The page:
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Bernard's ability with the ball in his hands is obvious to anyone that watched the red-shirt sophomore running back churn out 1,253 yards and 13 touchdowns in 2011.
"He's natural," Fedora said. "He catches the ball very naturally and you want a guy back there that you're not worried about whether he's going to catch it or not. He's been in the battle before. If you put the ball in his hands, he can make some plays now.
"We're going to create some seams and it should be a lot of fun to see what he does with it."
The InsideCarolina.com message board lit up after the news broke on Wednesday, however, due to the injury potential associated with the return game.
UNC fans vividly remember former wide receiver Brandon Tate tearing his ACL on a punt return against Notre Dame in 2008. Tate was a frontrunner for ACC Player of the Year honors at the time.
"You can't worry about that – you can't worry about injuries on any play," Fedora said. "Someone might step off the bus and twist their ankle. If I had enough depth to worry about things like that, I would, but I don't, so we've got to put our players on the field."
Sophomores Romar Morris and Sean Tapley are currently slated to start in the kick returner positions.
"Every time we've given them an opportunity to make a play, they've made plays," Fedora said.
Fedora's emphasis in the return game is clear – take care of the ball first, make plays second.
"All I'm looking for back there again is that we possess the ball at the end of the play," he said. "And if its in [the opponent's] end zone, that'd be great. That will be super. But the main thing is that we know we have to possess the ball at the end of the play, including Gio back there on punt returns. That's a big deal.
"Now we're trying to make game-changing plays, but at the same time, no matter what, at the end of the play we've got to have the ball."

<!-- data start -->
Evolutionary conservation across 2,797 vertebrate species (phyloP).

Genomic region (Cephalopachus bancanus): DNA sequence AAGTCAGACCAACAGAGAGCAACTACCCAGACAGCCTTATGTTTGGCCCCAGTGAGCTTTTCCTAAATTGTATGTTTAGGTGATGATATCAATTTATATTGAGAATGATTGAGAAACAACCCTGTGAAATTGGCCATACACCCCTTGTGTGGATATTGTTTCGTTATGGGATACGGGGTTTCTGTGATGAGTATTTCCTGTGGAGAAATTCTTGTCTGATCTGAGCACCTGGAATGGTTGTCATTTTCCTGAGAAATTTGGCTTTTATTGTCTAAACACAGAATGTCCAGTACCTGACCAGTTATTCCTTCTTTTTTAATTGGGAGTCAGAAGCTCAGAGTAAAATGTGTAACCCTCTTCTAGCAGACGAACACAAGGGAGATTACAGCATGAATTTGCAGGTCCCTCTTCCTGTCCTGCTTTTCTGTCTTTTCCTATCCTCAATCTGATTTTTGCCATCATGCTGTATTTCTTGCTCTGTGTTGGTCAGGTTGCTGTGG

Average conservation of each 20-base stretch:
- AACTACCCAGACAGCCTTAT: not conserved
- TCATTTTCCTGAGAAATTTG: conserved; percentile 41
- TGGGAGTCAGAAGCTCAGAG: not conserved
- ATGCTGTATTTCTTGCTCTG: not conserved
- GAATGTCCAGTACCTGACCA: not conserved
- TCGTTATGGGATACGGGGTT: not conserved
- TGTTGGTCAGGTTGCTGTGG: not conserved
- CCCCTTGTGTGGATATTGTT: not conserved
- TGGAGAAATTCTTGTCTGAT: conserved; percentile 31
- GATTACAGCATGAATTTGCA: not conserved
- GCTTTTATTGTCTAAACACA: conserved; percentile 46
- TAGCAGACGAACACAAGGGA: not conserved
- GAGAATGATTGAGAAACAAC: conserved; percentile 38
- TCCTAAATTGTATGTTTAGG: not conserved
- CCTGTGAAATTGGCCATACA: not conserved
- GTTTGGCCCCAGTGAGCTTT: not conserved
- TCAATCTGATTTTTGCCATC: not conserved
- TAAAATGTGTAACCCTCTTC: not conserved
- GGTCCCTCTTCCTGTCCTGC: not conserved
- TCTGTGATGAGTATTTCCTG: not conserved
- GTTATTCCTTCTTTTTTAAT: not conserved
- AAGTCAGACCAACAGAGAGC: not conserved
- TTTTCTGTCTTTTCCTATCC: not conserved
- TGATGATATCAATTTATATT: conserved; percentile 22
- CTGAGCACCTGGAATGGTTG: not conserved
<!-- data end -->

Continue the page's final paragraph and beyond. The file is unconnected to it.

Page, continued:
** After a less-than-stellar effort on Wednesday, the Tar Heels responded with back-to-back quality practices on Thursday and Friday. While UNC turned the bulk of its attention to Elon on Thursday, the learning curve is still in place.
"You're also teaching a scout team how we're going to do things and that's the thing that I have to remember every day," Fedora said. "Everything we do is brand new for somebody. So we put a scout team out there and they don't know how exactly we want it done. That took a day to get straight. It was much better the last two days. Those guys have done a good job and I think our team has done a much better job focusing on our opponent."
** North Carolina will hold its third and final scrimmage of the preseason on Saturday, albeit with a different intent than the previous two. The coaching staff has designed a live mock game, complete with pregame meal, Old Well Walk, pregame warmups, halftime activities and sideline organization.
The extreme detail goes so far as to instruct the players what to do when coming off the field following a series.
"Do you stand there? Do you go get a drink? Do you go to the bench? Everything has to be taught. Everything has to be in detail so that our guys will understand on Sept. 1 and they're not looking around wondering, ‘What do I do?'"
But while last Saturday's scrimmage consisted of 170 plays, the mock game is scripted at a much more manageable level. Fedora indicated that the first-team offense would get approximately 12-14 repetitions in the first quarter, and the starting defense would see the same number of snaps.
The script is based more on quality than quantity.
"We try to cover every situation," Fedora said. "We try to cover turnovers, we try to cover safeties, kick after safety… So within the flow of this game, over all of the plays we have, we think – and this is built over time – we think we have every situation covered."